So today, May 25th, I've moved the office chair I'd been using beside the bed in Mom's room in here and the exercise ball in there.  It is a tight fit but I'm test driving it as I work on this post and I am sensing a shift in consciousness. It feels like a place to get work done at now.  I'm more focused on the task at hand.  I'm shifting about less.  I haven't had to get up to get something that isn't at hand.  But a crick in my neck indicates one minor tweak might be needed--raising the desk about two inches.

Let's see if this leads to regaining all those Ys now.


standing desk May 21
One of my preferred netbook stations is this standing desk above the mini-tramp.  I can stand on the tramp to write or while text or video chatting with Ed.   But mostly I listen to music or watch videos while working out.






Looks more like a nest

For the last two weeks (May 11-24) this was my primary writing and Internet surfing station.  I also crocheted while watching videos and sometimes read either ebooks or treebooks.  The tramp in this pic is now my own brought from home.  But as I discussed above, this wasn't working for serious writing.






Bradley
The family cat, Bradley has been a pill as I rearrange the two rooms.  He mountain climbs the stuff.  He picks up small things and carries them off.  Twice it was my reading glasses that I wear over my prescription glasses for close work.  He sits on top of the very thing I need to pick up.

Once he knocked my netbook off the desk.  I had an extreme moment of panic before I got it picked up and checked over.

 I do hope that once Merlin is allowed to join the family the two of them can entertain each other.  So far it looks good.  They talk to each other through the laundry room door.  And once when I brought Merlin up on his leash on our way out for his yard exploration they met and touched noses and nobody hissed.  Bradley did raise one paw over Merlin's head and held it there until Merlin ducked his head and slunk away.


FICTION FILES:



My Brain on Story
see moar kittehs 
I have selected my 2006 NaNoWriMo novel, The Storyteller's Spouse, to give the bulk of my attention to for the duration of this extended stay at Mom's for the same reasons that I started it in the first place:  Story is the way I think and when I need to process something terribly complex and emotionally overwhelming I often start playing with the what ifs and the people involved and the themes in the same way I do with a novel or short story.  Because of the unusually autobiographical nature of this story I'd never returned to it after NaNo that year but many of the same issues are active in this current lifequake so what better time than now to get this one back out?  It had therapeutic value before and probably will again.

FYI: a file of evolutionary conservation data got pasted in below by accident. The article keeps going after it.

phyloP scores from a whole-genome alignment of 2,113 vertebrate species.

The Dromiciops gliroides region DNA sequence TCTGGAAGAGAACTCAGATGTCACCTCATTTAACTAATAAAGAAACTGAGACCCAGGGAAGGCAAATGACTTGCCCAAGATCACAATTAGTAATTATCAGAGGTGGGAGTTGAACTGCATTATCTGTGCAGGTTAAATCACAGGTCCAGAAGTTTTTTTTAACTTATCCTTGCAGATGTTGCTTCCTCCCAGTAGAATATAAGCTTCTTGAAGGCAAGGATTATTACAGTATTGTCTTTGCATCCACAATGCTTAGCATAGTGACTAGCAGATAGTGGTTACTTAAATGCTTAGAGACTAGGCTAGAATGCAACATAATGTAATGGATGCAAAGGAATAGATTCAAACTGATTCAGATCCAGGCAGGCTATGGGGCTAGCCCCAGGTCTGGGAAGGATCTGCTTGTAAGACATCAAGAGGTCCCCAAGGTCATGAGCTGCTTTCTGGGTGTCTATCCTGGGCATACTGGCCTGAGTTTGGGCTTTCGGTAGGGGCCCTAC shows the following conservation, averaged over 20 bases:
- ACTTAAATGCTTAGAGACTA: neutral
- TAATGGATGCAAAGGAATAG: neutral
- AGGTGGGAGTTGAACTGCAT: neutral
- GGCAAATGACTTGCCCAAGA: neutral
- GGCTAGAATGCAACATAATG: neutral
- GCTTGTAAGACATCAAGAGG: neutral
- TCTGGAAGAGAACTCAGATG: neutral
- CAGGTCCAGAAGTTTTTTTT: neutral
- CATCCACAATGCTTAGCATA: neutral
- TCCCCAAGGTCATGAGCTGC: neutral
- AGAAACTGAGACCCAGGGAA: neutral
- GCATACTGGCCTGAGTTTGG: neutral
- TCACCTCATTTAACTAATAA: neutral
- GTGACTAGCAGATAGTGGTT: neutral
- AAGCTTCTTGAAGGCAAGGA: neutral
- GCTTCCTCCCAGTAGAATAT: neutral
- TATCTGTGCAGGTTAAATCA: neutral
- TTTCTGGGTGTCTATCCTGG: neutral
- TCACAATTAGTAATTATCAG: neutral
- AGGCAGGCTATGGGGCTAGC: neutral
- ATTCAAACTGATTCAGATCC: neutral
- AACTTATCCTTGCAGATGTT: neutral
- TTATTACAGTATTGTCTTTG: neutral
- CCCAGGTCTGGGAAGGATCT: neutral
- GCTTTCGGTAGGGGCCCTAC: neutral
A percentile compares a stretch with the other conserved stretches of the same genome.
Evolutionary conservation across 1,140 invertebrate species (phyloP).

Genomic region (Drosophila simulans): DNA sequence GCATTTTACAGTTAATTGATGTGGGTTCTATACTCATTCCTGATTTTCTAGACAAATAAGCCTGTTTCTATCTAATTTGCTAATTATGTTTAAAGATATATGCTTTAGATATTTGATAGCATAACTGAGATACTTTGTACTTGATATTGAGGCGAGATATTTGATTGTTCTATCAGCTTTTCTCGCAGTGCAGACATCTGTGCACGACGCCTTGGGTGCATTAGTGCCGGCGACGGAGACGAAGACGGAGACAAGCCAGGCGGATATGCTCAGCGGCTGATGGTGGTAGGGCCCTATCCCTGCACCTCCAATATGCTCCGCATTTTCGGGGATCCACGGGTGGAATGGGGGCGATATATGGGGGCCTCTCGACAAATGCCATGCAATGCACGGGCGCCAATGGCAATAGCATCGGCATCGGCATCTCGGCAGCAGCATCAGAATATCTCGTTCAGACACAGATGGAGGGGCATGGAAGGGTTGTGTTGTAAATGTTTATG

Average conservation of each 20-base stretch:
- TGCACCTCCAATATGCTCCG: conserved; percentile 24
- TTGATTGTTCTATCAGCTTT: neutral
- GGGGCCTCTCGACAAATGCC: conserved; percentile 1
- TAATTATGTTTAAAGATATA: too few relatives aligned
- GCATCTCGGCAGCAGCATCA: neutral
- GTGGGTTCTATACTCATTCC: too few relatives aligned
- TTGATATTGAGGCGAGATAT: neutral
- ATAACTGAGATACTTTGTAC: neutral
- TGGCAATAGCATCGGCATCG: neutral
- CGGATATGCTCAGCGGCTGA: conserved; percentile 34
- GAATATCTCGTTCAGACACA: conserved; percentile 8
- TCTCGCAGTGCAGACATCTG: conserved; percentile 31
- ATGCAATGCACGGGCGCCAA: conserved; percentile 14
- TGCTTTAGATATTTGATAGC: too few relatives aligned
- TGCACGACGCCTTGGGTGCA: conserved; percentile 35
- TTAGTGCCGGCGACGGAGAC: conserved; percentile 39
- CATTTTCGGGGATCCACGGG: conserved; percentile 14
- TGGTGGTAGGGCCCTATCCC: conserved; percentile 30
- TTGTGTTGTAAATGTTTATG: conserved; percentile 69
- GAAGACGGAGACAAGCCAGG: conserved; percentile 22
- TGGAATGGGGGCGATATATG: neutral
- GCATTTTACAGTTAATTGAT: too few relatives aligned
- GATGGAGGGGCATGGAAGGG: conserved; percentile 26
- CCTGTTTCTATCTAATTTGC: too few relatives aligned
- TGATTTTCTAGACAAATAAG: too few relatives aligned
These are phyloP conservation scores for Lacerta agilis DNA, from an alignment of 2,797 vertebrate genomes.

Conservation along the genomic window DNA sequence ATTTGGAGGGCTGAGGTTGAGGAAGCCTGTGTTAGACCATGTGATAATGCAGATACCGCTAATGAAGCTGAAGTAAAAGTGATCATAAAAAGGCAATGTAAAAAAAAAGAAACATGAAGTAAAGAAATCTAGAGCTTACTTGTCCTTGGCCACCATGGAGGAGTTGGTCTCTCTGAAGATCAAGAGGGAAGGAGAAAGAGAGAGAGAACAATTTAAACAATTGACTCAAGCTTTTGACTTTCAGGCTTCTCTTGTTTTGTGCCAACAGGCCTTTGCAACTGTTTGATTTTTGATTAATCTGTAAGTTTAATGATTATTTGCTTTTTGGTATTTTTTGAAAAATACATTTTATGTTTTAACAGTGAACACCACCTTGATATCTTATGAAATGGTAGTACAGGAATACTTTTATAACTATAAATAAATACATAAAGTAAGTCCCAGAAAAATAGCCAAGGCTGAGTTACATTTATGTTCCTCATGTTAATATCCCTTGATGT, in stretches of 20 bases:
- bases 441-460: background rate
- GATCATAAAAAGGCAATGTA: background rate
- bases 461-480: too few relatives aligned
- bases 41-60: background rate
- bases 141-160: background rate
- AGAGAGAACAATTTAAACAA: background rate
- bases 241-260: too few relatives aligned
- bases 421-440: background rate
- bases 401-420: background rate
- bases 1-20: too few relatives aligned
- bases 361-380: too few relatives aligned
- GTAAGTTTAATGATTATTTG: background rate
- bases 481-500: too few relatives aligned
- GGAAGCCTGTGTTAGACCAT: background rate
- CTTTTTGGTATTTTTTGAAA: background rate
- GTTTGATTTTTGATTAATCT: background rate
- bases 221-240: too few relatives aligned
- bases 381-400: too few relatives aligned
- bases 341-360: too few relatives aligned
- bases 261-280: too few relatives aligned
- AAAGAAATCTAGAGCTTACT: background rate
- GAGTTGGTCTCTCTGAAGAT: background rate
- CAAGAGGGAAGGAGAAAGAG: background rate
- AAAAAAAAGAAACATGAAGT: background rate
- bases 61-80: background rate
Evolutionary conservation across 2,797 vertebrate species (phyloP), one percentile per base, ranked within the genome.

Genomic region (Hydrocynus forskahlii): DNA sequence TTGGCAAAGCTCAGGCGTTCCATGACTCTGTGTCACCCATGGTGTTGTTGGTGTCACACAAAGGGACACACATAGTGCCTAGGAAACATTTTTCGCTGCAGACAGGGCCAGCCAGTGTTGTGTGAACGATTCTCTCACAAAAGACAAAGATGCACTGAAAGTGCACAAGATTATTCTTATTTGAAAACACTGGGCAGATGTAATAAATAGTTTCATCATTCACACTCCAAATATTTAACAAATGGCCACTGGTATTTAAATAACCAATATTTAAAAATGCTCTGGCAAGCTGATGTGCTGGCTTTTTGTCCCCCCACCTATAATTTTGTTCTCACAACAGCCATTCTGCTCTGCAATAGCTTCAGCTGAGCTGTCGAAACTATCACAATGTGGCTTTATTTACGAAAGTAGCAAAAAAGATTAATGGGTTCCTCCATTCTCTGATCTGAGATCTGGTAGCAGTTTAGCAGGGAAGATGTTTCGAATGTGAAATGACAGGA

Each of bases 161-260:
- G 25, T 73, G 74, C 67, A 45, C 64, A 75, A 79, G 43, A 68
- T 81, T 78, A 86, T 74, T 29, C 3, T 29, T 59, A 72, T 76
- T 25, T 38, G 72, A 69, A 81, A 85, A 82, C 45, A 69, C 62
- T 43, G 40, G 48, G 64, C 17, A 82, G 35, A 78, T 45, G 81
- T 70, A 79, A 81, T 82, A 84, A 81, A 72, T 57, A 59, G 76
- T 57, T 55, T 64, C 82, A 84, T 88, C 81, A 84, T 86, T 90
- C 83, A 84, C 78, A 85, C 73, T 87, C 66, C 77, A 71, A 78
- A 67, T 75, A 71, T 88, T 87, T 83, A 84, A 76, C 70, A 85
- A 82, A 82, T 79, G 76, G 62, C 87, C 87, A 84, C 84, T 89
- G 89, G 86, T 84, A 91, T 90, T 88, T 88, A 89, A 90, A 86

The Storyteller's Spouse is also an exploration of story itself and features a married couple the female lead being a novelist and her husband a raconteur with a rep for tall tales, fish stories and war stories and life of the party yarns.  Neither of them have an especially good grip on reality so their POV scenes are exercises in unreliable narrator.

Synopsis: Lor and Bull Teller, married for over two decades, are about to discover the power of story to either create or destroy when a disturbing accusation lands tall-tale-teller Bull in jail where suddenly he has nothing to say just as Lor, author of evangelical children's stories witnesses something that tangles and then snaps the tether of her faith leaving her afloat on a sea of mystery which often feels like insanity.


READ CRAFT:

Currently Reading

What to Do When There's Too Much to Do by Laura Stack (Part of my attempt to organize my life around my priorities. So part of my ROW80 reading list)  What with the lifequake and all I've had to do a lot of reassessing.  Recently I realized that my todo lists are way overloaded even for someone with a reasonably quakeless life.
Hooked: Write Fiction That Grabs Readers at Page One and Never Lets Go by Les Edgerton